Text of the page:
The world premiere of the third instalment in Jennifer Tremblay’s Mothers Trilogy is, visually, a far cry from the stark simplicity of part one: here is a church with votive candles in red holders. But it is the natural emergence of themes that have been a long time coming: what was a small alcove shrine in part two is now a complete chapel as faith comes to the fore. What was a steam organ soundtrack in is now a full-blown church organ, piping the same theme. It relies heavily on symbolism, and reflects more closely on death.
The narrator, seeking refuge from the distresses of her dying mother’s bedside, has come to a chapel. Maureen Beattie as the narrator is wonderfully expressive. Flittering through the memories of her childhood and her family, she bounces from character to character with assured confidence in her voice, the outward confidence of a mother in whom her child can see no fault.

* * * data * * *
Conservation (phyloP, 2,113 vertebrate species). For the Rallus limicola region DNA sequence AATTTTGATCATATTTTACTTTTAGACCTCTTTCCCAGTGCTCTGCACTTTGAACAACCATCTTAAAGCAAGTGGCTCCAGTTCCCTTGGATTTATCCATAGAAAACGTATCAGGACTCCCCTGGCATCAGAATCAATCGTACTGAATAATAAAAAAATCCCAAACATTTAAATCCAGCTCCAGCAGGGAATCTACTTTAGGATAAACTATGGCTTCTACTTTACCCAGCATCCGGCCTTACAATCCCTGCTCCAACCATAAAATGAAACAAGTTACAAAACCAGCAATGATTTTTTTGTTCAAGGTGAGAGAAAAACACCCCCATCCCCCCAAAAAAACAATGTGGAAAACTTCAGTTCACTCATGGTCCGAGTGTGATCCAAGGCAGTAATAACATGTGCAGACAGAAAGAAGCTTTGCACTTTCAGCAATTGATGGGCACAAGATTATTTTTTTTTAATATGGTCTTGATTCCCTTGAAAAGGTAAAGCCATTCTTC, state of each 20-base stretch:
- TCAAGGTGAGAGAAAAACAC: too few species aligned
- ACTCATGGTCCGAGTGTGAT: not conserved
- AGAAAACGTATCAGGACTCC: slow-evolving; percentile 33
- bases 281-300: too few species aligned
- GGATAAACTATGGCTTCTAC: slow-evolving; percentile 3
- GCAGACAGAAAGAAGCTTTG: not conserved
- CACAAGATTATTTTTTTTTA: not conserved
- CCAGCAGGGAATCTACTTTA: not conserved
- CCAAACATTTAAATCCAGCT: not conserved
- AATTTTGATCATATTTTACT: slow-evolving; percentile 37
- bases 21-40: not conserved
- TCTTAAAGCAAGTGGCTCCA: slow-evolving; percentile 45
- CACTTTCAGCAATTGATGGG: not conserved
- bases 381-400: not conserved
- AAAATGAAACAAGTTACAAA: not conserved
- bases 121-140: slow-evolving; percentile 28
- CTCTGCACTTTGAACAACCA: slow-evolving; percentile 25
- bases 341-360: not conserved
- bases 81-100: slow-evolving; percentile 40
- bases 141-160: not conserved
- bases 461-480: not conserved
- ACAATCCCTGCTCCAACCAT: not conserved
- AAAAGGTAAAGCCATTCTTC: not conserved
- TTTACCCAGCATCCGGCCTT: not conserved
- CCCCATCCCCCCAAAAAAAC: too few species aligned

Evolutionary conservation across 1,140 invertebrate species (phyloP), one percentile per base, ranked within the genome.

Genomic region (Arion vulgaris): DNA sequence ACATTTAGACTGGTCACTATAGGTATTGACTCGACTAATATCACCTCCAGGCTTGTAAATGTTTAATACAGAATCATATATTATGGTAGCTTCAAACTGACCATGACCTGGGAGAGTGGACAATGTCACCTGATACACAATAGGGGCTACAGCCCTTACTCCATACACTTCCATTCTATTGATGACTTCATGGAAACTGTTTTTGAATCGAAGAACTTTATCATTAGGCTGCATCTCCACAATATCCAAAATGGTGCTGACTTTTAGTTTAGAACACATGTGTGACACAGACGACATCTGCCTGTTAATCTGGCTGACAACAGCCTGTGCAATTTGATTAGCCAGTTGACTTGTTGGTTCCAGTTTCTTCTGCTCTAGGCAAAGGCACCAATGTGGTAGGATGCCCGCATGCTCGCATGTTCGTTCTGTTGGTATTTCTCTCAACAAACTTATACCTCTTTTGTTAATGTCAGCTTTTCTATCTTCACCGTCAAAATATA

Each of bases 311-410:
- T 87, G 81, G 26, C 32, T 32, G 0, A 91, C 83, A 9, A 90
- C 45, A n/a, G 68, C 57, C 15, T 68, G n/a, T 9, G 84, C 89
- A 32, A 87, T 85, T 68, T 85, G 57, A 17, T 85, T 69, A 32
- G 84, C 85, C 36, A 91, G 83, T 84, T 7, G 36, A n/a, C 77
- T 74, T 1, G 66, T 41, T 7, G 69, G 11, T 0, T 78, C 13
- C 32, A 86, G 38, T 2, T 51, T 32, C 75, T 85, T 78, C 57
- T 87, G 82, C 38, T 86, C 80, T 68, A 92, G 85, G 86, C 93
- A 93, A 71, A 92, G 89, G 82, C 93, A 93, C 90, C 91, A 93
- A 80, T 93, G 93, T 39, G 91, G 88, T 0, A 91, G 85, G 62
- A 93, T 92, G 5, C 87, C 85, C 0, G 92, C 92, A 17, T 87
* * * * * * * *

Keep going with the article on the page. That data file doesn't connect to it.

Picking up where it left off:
She is almost Christ-like herself, a forsaken figure demanding answers from an ostensibly cruel god. With a revered mother and a stepfather hanging in the background, even her family setup is similar to Jesus'.
Tremblay has described parts one and two as "head" and "heart" respectively. Part three is "gut", a visceral stomach-punch of a play that stops questioning and starts surrendering to instinct. The instinct of a mother to love a child, of a child to love a mother, and how life can often throw things in the way.